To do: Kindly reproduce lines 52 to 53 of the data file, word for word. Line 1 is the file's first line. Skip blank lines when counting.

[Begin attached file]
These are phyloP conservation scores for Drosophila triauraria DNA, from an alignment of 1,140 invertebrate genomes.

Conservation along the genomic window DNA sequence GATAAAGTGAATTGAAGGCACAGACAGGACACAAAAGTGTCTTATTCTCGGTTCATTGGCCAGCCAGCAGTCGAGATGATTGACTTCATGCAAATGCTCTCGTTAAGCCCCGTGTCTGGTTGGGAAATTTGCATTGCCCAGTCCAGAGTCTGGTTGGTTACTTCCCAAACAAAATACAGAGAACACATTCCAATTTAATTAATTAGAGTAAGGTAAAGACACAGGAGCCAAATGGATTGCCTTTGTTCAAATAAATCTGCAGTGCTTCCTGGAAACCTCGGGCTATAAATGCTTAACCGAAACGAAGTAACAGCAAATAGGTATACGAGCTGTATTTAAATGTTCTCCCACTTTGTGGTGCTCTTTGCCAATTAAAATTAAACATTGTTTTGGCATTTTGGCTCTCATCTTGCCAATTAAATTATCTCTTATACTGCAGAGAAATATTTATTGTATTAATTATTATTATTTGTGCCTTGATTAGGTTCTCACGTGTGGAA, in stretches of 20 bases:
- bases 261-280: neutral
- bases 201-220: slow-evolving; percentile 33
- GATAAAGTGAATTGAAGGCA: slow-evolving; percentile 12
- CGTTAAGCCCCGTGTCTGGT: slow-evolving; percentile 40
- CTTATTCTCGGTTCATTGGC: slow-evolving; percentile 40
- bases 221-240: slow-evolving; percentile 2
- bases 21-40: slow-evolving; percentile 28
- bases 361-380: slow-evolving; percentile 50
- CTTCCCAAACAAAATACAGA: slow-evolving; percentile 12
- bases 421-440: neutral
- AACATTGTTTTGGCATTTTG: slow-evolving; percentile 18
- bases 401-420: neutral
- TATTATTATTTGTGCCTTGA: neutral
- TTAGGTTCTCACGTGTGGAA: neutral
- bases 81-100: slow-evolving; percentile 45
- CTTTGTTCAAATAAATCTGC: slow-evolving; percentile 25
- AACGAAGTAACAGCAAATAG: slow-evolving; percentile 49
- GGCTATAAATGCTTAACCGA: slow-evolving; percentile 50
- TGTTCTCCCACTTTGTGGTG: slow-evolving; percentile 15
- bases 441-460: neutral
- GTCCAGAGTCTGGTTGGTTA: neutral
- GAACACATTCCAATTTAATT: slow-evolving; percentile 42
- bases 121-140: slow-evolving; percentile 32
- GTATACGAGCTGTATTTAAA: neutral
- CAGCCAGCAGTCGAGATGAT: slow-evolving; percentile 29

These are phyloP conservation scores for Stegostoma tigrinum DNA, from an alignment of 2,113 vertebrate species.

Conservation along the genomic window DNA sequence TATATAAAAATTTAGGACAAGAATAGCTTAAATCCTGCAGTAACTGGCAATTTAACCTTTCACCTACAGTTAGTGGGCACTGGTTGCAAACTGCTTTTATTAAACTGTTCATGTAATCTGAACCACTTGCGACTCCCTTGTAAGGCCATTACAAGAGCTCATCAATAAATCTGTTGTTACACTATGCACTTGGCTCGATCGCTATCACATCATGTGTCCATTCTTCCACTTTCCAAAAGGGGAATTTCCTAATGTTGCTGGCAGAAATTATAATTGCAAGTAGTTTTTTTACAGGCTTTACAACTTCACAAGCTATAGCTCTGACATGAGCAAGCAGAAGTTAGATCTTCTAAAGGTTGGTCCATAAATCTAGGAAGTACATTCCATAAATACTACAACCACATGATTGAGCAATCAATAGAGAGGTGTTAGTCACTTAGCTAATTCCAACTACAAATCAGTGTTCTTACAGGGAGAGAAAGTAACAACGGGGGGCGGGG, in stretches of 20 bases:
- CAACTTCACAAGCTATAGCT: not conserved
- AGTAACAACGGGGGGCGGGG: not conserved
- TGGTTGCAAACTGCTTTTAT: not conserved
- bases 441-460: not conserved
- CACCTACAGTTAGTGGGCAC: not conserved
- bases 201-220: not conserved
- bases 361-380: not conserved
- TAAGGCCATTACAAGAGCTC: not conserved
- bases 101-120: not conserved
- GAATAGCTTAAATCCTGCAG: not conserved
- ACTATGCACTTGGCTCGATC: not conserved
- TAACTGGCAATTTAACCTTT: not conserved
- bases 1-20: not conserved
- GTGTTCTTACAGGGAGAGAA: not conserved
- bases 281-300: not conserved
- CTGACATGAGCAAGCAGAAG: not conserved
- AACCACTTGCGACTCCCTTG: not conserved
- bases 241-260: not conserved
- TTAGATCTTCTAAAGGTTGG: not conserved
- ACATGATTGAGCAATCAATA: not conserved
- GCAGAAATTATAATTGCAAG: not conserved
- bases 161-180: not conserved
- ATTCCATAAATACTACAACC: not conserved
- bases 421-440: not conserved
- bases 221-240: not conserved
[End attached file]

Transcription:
- ATTCCATAAATACTACAACC: not conserved
- bases 421-440: not conserved